The capturing process is fraught for egg laying hens too, who are normally slaughtered at 18 months of age when their egg production wanes. After over a year of constant egg laying, their bodies are slight and fragile so rough handling during de-population can result in damage to their wings or broken or dislocated hips and legs.
At the slaughterhouse, some birds (‘meat’ chickens) will be placed in Co2-filled chambers and killed or gassed unconscious, before having their throats cut. At many other slaughterhouses, birds may be shackled into ankle cuffs on a conveyor belt while fully conscious. They can be left hanging upside down for several minutes — a position which would cause great pain for animals who have been bred to be as heavy as possible, not to mention that many already suffer from weak and underdeveloped joints, or even broken bones.
From there, the suspended conveyor line moves, and the birds' heads are dipped through an electrified-water stunning bath. The production line moves on, and the birds have their throats cut open by a spinning blade. They're assigned a few minutes to bleed to death before being dunked into scalding tanks of boiling water which are designed to remove their feathers.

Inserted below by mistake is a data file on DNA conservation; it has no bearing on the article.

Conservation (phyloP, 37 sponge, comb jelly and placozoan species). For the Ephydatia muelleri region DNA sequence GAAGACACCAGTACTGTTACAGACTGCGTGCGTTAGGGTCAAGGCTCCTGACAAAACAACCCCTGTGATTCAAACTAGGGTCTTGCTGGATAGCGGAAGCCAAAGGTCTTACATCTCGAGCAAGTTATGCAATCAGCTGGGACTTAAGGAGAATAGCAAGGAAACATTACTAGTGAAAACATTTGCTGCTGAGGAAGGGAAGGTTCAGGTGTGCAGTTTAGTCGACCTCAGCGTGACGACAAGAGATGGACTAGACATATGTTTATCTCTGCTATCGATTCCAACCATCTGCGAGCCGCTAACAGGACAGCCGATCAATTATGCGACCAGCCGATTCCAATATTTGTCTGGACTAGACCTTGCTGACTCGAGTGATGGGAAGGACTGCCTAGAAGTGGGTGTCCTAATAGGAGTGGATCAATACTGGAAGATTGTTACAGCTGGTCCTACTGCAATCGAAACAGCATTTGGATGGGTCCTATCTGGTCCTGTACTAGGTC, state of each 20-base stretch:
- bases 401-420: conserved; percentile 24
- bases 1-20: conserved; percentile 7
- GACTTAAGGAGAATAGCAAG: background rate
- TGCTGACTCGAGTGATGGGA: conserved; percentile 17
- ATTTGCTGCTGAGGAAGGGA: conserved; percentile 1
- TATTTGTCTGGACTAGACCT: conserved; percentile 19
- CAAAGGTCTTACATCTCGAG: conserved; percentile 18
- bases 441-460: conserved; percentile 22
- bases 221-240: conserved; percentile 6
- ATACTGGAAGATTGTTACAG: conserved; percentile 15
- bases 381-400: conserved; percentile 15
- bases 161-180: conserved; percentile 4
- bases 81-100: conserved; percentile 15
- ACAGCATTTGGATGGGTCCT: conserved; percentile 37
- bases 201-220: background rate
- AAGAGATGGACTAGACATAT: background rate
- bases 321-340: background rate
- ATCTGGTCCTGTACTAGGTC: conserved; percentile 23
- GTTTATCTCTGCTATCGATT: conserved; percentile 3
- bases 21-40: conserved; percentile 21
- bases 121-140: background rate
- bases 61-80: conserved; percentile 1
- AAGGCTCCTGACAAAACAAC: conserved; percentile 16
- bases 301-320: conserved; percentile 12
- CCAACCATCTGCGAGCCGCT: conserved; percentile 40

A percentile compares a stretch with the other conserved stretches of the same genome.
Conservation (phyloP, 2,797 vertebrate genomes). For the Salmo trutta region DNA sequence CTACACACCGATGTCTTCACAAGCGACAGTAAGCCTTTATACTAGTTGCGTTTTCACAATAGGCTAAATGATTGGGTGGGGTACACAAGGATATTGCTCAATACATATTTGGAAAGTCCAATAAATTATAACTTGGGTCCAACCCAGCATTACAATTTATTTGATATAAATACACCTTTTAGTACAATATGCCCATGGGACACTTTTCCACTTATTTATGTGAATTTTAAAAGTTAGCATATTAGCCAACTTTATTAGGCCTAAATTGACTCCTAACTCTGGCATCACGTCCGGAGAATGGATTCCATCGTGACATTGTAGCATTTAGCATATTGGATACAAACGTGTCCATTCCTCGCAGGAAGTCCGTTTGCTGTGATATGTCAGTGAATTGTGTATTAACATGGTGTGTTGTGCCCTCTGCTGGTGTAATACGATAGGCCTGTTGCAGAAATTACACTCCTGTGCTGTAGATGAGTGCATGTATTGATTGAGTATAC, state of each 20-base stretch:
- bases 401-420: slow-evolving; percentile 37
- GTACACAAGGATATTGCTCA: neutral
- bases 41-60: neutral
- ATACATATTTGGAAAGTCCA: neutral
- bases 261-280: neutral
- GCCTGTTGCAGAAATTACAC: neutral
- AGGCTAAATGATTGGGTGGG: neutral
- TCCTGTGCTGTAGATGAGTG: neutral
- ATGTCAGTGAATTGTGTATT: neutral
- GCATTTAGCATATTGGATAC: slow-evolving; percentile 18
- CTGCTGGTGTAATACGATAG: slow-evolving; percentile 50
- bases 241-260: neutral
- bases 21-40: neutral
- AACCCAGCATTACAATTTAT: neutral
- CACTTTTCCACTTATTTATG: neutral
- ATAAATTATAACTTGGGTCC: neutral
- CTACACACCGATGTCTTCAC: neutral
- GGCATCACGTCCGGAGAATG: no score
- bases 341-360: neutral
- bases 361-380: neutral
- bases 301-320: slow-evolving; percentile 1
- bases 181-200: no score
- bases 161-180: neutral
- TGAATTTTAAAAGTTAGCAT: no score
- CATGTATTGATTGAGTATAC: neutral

But what happens to chickens when the rules fail?
'High throughput' slaughterhouses operate on strict time schedules and, as investigations have revealed, there is often little opportunity — or incentive — to avoid individual animal suffering.
Terrified animals may swing their heads out of the way of the electrified-bath, the mechanical blade and ‘back up’ slaughterman. Others don't fully 'bleed out' in the allotted time. These birds — who aren't dead by the time the conveyor belt they're shackled to reaches the scalding tanks — will be dragged alive into boiling water, as exposed in a shocking investigation by photographer Tamara Kenneally and revealed on the ABC.
More than 5 million pigs are killed for their meat in Australia every year. The vast majority of them will spend their final moments gasping for air and some thrashing in terror inside a gas chamber. This is not only legal, but the 'best' method the pig meat industry has come up with to slaughter pigs.